i have found lots of echinoid fossils over the years but have never worked out what parts i'm looking at, can anyone help? I seem to have the same type of echinoids but showing different details or layers? can anyone explain what parts are internal or external, and how a convex imprint could be the same as a concave?
I know it's a complicated subject, but to me it would make sense that using basic mold making techniques an internal cast would be convex, and an external one concave, and both would be very different. But I seem to have both convex and concave showing the same imprints?
Dear Orion -
Yes, this can be tricky, I hope the following explanation helps.
A Natural mould of an organism (in this case an echinoid) is an impression of it preserved in the matrix. A natural cast is an infill of a natural mould or other replacement of the shell - this could be the inside of the echinoid where the shell itself has been used as the mould.
The details you mention are complicated because the position of all the major features of the external surface of the echinoid test are composed of single plates of calcite which abut one another. They are perforated at the ambulacra by the pore-pairs and at the apical disc by the ocular and genital pores. (Fossils Explained 30: Facrofossils in flint, Geology Today, 2000)
Thank you for your enquiry - where did you find your fossils?
Just thought it may help you if i point out a few things.
These flint echinoids are missing there tests (shell) these have worn away on the beach as its quite soft compared to the flint, so any detail that is remaining is a copy of the inside surface of the test.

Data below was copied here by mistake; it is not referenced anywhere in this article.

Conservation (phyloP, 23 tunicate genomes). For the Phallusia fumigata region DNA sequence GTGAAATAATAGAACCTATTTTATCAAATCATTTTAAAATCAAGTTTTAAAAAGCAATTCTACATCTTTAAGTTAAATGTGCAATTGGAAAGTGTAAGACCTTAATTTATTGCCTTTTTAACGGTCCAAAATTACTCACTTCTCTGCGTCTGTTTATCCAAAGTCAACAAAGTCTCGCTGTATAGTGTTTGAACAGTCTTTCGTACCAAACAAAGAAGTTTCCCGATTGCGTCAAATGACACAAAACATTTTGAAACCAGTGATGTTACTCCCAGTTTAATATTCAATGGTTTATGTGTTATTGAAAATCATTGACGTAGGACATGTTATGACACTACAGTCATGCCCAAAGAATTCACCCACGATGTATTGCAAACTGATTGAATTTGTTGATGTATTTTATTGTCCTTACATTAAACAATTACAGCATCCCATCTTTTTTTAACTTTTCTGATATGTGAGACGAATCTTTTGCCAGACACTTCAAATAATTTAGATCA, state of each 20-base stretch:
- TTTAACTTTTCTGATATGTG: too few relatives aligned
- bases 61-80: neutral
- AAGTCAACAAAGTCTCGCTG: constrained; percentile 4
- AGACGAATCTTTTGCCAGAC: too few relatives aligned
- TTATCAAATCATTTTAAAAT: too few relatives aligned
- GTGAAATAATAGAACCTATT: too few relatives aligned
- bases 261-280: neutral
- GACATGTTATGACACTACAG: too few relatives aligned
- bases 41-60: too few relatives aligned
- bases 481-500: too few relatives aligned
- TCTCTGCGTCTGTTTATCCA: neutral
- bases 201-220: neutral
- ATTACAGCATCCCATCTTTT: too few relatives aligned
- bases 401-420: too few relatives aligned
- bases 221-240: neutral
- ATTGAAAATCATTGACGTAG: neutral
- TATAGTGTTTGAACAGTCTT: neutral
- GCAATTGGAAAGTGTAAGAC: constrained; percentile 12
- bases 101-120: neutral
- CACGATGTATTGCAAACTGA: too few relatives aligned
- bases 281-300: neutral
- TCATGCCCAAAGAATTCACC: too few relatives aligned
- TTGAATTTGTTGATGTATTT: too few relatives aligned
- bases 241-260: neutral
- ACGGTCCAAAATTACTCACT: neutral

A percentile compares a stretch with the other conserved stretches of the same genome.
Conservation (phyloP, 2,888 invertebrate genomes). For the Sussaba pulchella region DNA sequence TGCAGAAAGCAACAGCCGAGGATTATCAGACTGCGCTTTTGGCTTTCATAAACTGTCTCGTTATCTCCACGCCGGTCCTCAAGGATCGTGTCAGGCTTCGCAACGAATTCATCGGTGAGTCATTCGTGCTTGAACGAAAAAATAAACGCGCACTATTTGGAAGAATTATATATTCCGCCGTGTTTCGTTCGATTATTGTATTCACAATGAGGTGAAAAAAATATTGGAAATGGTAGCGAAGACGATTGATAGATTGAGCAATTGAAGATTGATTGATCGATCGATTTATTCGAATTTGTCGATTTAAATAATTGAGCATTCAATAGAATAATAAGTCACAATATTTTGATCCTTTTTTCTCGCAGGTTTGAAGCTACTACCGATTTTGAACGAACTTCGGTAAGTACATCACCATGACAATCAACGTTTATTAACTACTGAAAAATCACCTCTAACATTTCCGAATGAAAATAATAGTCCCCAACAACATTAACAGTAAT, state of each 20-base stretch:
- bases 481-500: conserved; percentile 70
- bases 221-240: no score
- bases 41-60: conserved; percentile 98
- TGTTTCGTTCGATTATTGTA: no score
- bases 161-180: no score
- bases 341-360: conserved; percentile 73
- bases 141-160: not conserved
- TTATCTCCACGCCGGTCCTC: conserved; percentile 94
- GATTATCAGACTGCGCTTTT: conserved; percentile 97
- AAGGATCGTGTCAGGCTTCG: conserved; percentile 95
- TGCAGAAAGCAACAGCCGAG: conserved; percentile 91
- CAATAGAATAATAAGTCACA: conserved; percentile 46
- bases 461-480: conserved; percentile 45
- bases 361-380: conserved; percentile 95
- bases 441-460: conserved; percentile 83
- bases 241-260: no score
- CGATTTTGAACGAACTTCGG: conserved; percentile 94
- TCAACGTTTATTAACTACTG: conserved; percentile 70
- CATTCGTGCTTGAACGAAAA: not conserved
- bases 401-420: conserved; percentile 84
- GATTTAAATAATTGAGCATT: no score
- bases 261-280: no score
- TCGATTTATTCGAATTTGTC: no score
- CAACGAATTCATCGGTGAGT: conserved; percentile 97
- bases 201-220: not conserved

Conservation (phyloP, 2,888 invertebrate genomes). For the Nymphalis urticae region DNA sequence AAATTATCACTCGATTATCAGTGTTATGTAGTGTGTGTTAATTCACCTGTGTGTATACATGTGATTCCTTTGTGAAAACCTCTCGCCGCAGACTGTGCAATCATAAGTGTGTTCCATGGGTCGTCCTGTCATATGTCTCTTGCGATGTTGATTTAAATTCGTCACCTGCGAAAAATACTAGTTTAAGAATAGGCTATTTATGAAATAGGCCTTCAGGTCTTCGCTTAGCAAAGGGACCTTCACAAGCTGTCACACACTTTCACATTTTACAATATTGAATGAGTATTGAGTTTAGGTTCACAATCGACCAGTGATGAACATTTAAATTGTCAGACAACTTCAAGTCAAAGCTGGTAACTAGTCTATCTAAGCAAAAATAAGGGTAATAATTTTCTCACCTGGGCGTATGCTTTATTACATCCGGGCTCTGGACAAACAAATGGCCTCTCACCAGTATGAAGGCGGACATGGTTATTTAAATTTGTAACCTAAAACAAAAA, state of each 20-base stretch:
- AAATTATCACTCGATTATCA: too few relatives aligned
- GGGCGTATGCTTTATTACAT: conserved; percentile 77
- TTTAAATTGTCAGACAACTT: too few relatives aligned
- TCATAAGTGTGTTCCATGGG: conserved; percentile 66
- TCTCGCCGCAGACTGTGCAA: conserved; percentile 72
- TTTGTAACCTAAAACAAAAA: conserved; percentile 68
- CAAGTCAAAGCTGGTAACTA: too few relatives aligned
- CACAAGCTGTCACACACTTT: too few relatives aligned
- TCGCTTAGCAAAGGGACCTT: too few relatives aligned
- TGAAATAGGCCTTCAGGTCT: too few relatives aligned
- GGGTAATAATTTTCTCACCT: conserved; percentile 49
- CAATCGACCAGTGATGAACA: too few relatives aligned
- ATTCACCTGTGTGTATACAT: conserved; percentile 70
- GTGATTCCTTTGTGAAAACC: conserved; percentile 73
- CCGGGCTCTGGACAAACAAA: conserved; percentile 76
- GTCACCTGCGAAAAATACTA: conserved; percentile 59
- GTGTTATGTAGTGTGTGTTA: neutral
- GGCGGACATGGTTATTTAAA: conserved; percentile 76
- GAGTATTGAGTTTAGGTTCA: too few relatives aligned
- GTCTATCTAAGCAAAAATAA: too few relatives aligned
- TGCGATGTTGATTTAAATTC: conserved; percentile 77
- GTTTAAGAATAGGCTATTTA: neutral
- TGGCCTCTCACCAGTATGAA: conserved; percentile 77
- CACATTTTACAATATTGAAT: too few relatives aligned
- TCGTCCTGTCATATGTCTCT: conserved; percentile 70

I can see where you are coming from with the one in the last image, but i think that looks like it could be part of the calcite test attached to the flint & we are looking at the inside surface of the test again, if so, the detail that you are expecting to see could have been on the missing portion?
Also worth remembering is that fine details like this will be erased quickly by the sea & this will change the overall appearance depending how tumbled the specimen becomes . Really these flint casts are not the best
examples to study but if you can find a flint filled echinoid thats still encased in chalk then it will often be a different story, they usually have the most perfect preservation to them & with a hand lens or microscope you can see all the minute details.
Hope that helps.
Hi thank you both for your informative and helpfull replys. Most of my fossil collection comes from the same shoreline in Portsmouth and is mostly made up of flint echinoids with a few other oddities.
again thank you both for your help